These two new formats for collaboration and contracting in turn allow other kinds of enterprise. Most critically, they allow the creation of relatively short-term or pop-up enterprises that are cheaper and nimbler than more permanent forms, such as the traditional corporation.
Our Economic Future
Are these changes — these new enterprises — positive? Consumers benefit from convenient low-cost services like Uber. Entrepreneurs with clever ideas face lower barriers to entry in many industries, and some lucky investors manage to gain rapid riches. But what about workers?
It’s clear that public corporations no longer provide the kinds of stable employment and upward career paths that they did in the past. Since the 1980s, public corporations have increasingly focused on shareholder value, which often comes at the expense of employees. The stock market rewards “the most profits for the least assets.” So companies try to outsource production and distribution and offshore taxes. There’s no market benefit to creating jobs or raising wages, Davis says.
What will voluntary cooperatives or platforms mean for workers? Platforms in particular are still evolving. Currently, they can lead to temporary, low income labor. But they could also be “more democratic and locally oriented,” Davis writes. Researcher Juliet Schor (Boston University) writes that platforms could become “user-governed or cooperative ownership…. Users create so much of the value [that they should be] able to capture it.”
Davis imagines how technology could enable local entrepreneurs: for example, if towns had publicly available production facilities with 3-D printers and other tools. “Every town could be equipped with such a facility for under $1,000,000. Starting a small manufacturing business would not be much more costly than starting a home cleaning business.”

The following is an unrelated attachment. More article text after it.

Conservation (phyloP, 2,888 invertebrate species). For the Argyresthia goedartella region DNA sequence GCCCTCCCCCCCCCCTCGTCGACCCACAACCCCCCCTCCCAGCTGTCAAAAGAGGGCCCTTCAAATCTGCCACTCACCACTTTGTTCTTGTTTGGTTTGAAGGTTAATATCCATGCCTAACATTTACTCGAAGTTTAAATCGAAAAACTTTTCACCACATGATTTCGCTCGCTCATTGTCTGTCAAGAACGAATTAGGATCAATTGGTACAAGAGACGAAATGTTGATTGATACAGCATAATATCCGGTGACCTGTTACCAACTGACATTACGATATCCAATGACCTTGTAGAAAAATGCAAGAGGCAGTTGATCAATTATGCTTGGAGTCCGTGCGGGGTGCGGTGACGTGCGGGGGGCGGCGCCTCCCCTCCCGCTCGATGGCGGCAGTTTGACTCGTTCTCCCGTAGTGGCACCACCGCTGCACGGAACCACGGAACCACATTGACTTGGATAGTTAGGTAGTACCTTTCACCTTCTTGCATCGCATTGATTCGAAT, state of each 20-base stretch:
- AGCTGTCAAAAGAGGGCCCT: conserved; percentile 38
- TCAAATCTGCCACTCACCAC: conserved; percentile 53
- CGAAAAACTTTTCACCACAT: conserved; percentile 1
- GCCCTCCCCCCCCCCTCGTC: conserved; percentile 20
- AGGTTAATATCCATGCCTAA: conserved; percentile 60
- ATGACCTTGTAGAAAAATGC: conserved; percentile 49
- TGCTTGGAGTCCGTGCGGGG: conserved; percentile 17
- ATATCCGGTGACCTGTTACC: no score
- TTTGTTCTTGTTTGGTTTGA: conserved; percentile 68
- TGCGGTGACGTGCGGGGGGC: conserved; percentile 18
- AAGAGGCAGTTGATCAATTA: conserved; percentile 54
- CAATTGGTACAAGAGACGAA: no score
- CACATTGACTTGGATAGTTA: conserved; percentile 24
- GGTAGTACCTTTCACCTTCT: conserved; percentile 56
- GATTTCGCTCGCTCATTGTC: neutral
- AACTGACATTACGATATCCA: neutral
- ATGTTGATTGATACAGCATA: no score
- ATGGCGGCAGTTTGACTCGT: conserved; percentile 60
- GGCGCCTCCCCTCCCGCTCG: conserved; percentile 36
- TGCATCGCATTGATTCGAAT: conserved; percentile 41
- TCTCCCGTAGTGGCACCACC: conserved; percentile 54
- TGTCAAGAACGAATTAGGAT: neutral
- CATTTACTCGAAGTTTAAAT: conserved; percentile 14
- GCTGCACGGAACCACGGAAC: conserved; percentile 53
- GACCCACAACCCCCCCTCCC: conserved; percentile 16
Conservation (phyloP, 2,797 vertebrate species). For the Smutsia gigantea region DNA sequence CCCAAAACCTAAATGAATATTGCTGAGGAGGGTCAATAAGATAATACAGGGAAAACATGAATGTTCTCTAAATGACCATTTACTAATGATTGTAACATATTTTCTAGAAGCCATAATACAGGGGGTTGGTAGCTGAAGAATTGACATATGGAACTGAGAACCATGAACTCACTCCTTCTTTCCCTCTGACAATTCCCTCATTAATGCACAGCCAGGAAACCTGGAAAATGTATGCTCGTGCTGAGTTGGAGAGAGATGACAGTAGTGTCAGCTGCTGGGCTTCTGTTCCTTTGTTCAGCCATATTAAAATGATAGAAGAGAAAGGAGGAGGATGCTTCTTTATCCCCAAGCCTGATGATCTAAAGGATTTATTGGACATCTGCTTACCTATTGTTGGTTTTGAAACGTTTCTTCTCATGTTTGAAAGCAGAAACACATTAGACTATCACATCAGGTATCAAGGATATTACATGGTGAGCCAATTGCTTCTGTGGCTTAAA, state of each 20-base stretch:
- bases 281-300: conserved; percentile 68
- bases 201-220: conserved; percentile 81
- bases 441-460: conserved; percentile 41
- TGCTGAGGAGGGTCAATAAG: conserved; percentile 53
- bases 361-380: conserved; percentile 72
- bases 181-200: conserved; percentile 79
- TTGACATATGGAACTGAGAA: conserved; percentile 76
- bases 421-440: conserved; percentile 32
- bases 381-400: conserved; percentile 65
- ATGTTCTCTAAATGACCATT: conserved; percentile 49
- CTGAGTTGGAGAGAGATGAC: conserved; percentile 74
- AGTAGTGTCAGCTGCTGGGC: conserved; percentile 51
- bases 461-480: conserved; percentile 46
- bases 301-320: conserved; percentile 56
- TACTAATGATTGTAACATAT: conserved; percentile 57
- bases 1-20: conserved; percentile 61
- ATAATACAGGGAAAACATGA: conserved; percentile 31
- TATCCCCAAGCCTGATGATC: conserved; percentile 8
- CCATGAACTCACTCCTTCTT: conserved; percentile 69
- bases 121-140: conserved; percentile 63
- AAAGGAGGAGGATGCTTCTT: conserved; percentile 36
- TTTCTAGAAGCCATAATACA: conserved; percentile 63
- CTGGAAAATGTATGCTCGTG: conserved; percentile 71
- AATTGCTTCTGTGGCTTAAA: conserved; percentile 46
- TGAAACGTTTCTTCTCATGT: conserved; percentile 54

Ultimately, says Davis: “New technology will not choose the path ahead for us, but it is up for us to determine which way our technology develops.”
How to Adapt
In a recent video, Davis offers tips on how workers and companies can make the most of these changes. He has four suggestions:
Be adaptable. Have a broad base of knowledge, and engage in continuing learning and education.
Learn to code. “Code is like the plumbing of the new economy.” You don’t need to be an expert, but have some familiarity with Python or SQL.
Think like a social scientist. Keep an eye open for new trends, and try to understand how they will affect people. Social scientists ask “how do people act differently given these trends, and what can I do about it”? The answers can direct your company or career decisions.
Move to the city. Rapid innovation is the new currency. Cities are good places for innovation: ideas collide and there’s a tolerance for new ways of thinking.
These actions can lead to stable success in a time of change.
Davis, G.F. 2016. Can an economy survive without corporations? Technology and robust organizational alternatives. Academy of Management Perspectives, 30(2), 129-140.
Video: The Ross School of Business - University of Michigan. 2016. How to thrive in the gig economy.